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Any docs out ther??? Please help me find answer...

My mother has bacterial pnuemonia and is on a strong antibiotic.
My son will be born by c-section on March 16th and I need to know if it is safe for her to be there and hold the baby. Is this contagious? Please help?

 
Anonymous

Asked by Anonymous at 2:05 PM on Mar. 9, 2009 in Babies (0-12 months)

This question is closed.
Answers (11)
  • Contagious factor Both kinds of pneumonia are spread by coughing and sneezing. With the viral type, children are contagious for as long as they have symptoms. But as with colds, they're most contagious during the peak of the illness, between days three and five. With bacterial pneumonia, contagiousness lasts from the first respiratory symptom until 48 hours after starting antibiotics.

    http://www.parents.com/baby/health/cold/is-my-child-contagious/?page=10

    I think it will be fine to have your child around your newborn in a week. Especially if she is already on antibiotics
    a_and_j_momma

    Answer by a_and_j_momma at 2:21 PM on Mar. 9, 2009

  • You should call your doc and not trust a 'doc' on here.
    kboney29

    Answer by kboney29 at 2:07 PM on Mar. 9, 2009

  • call your dr, why are you asking on cafemom?
    Anonymous

    Answer by Anonymous at 2:08 PM on Mar. 9, 2009

  • The most common way you catch pneumonia is to breathe infected air droplets from someone who has pneumonia. Another cause is an improperly cleaned air conditioner. Yet another source of infection in your lungs is spread of an infection from somewhere else in your body, such as the kidney.
    Anonymous

    Answer by Anonymous at 2:12 PM on Mar. 9, 2009

  • You are at higher risk of developing pneumonia if you have the following:


    a chronic health problem, such as diabetes,


    a poor immune system because of HIV, AIDS, steroid use, or immune-suppressant medications (people with organ transplants take these medications),


    diseased or damaged lungs, such as with asthma or emphysema, or


    are very young or very old.
    Anonymous

    Answer by Anonymous at 2:12 PM on Mar. 9, 2009

  • Already left message for my doc! Just thought I'd give it a try while I wait. I answer a lot of questions for people on her regarding my profession!!! I am sure there are some med student moms or nurse or doc moms who are part of Cafemom thats why!!!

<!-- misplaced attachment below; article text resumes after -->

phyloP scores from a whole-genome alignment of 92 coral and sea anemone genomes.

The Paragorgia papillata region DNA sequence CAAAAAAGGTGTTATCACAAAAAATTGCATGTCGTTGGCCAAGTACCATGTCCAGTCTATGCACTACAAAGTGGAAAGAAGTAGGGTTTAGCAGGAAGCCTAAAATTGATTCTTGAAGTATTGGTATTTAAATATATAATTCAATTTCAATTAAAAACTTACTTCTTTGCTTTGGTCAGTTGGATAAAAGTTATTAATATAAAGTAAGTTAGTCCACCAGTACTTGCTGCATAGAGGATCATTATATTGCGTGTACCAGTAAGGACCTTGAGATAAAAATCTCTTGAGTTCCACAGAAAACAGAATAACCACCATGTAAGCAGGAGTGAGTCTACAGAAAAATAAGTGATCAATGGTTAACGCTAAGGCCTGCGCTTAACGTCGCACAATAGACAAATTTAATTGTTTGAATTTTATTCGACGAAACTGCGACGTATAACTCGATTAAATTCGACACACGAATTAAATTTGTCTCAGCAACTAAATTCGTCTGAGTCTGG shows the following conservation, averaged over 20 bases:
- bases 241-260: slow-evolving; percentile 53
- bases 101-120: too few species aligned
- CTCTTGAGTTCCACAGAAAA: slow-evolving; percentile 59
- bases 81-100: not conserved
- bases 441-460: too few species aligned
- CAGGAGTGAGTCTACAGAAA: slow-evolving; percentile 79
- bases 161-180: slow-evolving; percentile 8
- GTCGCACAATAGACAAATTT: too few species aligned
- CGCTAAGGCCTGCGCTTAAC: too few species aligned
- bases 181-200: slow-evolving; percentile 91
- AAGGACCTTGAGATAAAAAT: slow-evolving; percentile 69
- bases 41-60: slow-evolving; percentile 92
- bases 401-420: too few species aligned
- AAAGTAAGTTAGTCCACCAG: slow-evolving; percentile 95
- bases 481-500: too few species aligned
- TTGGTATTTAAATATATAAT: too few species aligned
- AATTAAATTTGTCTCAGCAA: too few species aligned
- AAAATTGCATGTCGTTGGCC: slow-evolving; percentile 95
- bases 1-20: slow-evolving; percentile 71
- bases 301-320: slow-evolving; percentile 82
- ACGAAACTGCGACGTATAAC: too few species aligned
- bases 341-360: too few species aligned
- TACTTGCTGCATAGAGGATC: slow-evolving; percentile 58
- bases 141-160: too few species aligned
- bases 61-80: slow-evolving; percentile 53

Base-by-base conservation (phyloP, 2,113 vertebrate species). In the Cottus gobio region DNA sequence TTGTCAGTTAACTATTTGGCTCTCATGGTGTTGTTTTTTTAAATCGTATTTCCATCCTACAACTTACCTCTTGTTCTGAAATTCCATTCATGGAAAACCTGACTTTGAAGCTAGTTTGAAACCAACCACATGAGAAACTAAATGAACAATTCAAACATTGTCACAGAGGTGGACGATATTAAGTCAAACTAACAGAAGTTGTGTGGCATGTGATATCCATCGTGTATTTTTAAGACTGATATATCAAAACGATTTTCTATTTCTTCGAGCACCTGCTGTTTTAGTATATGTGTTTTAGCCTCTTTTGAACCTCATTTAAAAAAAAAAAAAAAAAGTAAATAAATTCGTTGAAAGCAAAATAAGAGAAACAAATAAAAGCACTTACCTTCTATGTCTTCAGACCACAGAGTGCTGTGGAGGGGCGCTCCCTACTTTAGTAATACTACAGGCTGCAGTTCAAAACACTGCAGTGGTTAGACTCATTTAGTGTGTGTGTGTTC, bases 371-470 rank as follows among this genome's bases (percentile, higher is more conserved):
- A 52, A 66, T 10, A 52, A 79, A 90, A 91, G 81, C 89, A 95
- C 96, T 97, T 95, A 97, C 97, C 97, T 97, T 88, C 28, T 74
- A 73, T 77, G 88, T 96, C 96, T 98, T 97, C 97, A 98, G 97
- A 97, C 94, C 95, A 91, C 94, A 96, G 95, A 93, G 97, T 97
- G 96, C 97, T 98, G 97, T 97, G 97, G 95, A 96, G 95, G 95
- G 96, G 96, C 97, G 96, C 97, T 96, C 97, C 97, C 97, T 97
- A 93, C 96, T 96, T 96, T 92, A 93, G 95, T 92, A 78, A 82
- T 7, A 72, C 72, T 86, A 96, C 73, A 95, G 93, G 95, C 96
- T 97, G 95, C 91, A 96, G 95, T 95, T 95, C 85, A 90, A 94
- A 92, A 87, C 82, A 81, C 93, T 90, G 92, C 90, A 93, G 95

Anonymous

    Answer by Anonymous at 2:13 PM on Mar. 9, 2009

  • I posted above....I would not have my newborn around a child with bacterial pneumonia. Bacterial infections are contageous. I am not sure how long you have to be on antibiotics before the threat is gone. I would def ask your OB
    Anonymous

    Answer by Anonymous at 2:15 PM on Mar. 9, 2009

  • Duration
    With treatment, most types of bacterial pneumonia can be cured within 1 to 2 weeks. Viral pneumonia may last longer. Mycoplasmal pneumonia may take 4 to 6 weeks to resolve completely.

    Contagiousness
    The viruses and bacteria that cause pneumonia are contagious and are usually found in fluid from the mouth or nose of an infected person. Illness can spread when an infected person coughs or sneezes on a person, by sharing drinking glasses and eating utensils, and when a person touches the used tissues or handkerchiefs of an infected person.
    Anonymous

    Answer by Anonymous at 2:17 PM on Mar. 9, 2009

  • Bacterial pneumonia is contagious. Not to be confused with the other type. I would ask her to steer clear until shes been on AB's for her FULL round.
    momofsaee

    Answer by momofsaee at 2:17 PM on Mar. 9, 2009

  • I have to be honest with you. I highly doubt the a doctor would take the liability of answering a question for you on CM especially without being able to preform an exam. Maybe some lesser-qualified people can still help?

    If your mother absolutely has BACTERIAL pneumonia and she has been on an antibiotic for over 24 hours, it is usually said that she is no longer contageous. If it were me, despite what any doctor said, I would not take the chance with a newborn...not with penumonia. She would have to be conversation distance away or greater (droplet transmission). Also, regardless of her medication, she may not be permitted on the L&D floor. When I was touring the hospital we were told numerous times that if a nurse so much as noticed a sniffle from one of our guests, they would be escorted off of the unit immediately. I would call the hospital too just to make sure what their policy is. Good luck and congrats!
    NovemberLove

    Answer by NovemberLove at 2:18 PM on Mar. 9, 2009

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